Can AI Develop Empathy?
AI theorist Eliezer Yudkowsky once wrote, "The AI neither hates you nor loves you, but you are made out of atoms that it can use for something else."
While we stand at the precipice of the robot revolution, tech and science scions are weighing in on what impact it will likely have on the human race. Most foresee two ultimate scenarios, the robot apocalypse made palpable by the Terminator movies, and robots becoming our servants and companions, much like the Asimovian world of iRobot. Stephen Hawking publicly warned of the first scenario, and with good reason. Without a moral backbone, AI could go horribly wrong.
Microsoft got a glimpse recently when their tweeting AI program, identified as a 19-year-old girl named Tay, quickly turned into something of a Nazi and a sexpot. Since Tay was programmed to learn by interacting with others on Twitter, the tech giant claims that it was quickly engaged with a cluster of internet trolls who ultimately turned the program in the wrong direction. The problem of AI going haywire has become so worrisome that now a division of Google known as DeepMind is working with researchers at Oxford to develop a “kill switch,” lest AI becomes a serious threat.
Basically, a computer with human-level intelligence based solely on its own optimization may find that humans are in the way, either by trying to shut it down, or by keeping desirous resources from it. AI theorist Eliezer Yudkowsky once wrote, "The AI neither hates you nor loves you, but you are made out of atoms that it can use for something else."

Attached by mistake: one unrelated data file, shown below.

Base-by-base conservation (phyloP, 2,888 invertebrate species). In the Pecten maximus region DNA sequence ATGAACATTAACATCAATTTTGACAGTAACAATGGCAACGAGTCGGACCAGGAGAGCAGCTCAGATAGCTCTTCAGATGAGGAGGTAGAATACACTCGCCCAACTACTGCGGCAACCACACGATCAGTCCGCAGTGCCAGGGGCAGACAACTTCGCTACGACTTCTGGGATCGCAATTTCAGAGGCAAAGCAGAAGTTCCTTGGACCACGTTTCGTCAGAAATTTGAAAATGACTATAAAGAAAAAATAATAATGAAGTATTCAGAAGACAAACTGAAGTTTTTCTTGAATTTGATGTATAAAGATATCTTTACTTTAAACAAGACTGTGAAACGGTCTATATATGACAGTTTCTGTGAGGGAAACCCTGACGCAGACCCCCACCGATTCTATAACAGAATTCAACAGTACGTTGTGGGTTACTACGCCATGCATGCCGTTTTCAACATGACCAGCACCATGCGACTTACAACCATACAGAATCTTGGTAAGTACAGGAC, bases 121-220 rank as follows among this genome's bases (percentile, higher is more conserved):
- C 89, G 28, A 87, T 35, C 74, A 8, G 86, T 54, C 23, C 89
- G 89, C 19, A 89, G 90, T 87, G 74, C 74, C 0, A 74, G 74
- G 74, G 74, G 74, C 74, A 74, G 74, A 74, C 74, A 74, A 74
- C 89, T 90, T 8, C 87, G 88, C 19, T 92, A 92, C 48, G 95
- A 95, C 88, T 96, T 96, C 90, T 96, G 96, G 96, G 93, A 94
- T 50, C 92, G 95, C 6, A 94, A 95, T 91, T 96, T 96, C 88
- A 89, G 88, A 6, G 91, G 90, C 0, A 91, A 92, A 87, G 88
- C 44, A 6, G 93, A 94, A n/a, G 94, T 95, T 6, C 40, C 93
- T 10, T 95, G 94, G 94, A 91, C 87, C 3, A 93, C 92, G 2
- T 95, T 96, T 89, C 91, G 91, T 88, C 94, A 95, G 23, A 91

It’s not just Hollywood but some of the world’s most brilliant minds who fear a robot apocalypse.
One way to make sure robots and AI stay on the helpful side is to imbue them with empathy. That’s at least according to expert Murray Shanahan. He is a professor of cognitive robotics at Imperial College London. But is it actually possible to develop a feeling robot? Not only is it possible, Shanahan thinks it’s necessary.
That’s why he, Elon Musk, and Stephen Hawking together penned an open letter to the Centre for the Study of Existential Risk (CSER), promoting more research in AI to discover “potential pitfalls.” In the letter, Musk says that AI could become more dangerous than nuclear weapons, while Hawkins says it could spell the end of the human race. Shanahan suggests creating artificial general intelligence (AGI) with a human-like psychological framework, or even modeling AI after our own neurological makeup.
There is time to consider direction. Experts believe AI will reach human-like intelligence anywhere from 15 to 100 years from now. 2100 seems like a good year to hang your hat on, at least according to Shanahan. Besides a dangerous AI with no moral capacity, there is fear that the current economic, social, and political climate may lead to developing AGI that is purposely dangerous. In fact, unbridled capitalism has been implicated outright. "Capitalist forces will drive incentive to produce ruthless maximization processes. With this there is the temptation to develop risky things," Shanahan said. Governments or companies could use AGI to rig markets or elections, even develop military tech head and shoulders above anything currently being developed. Other governments would have to respond, creating an AI arms race.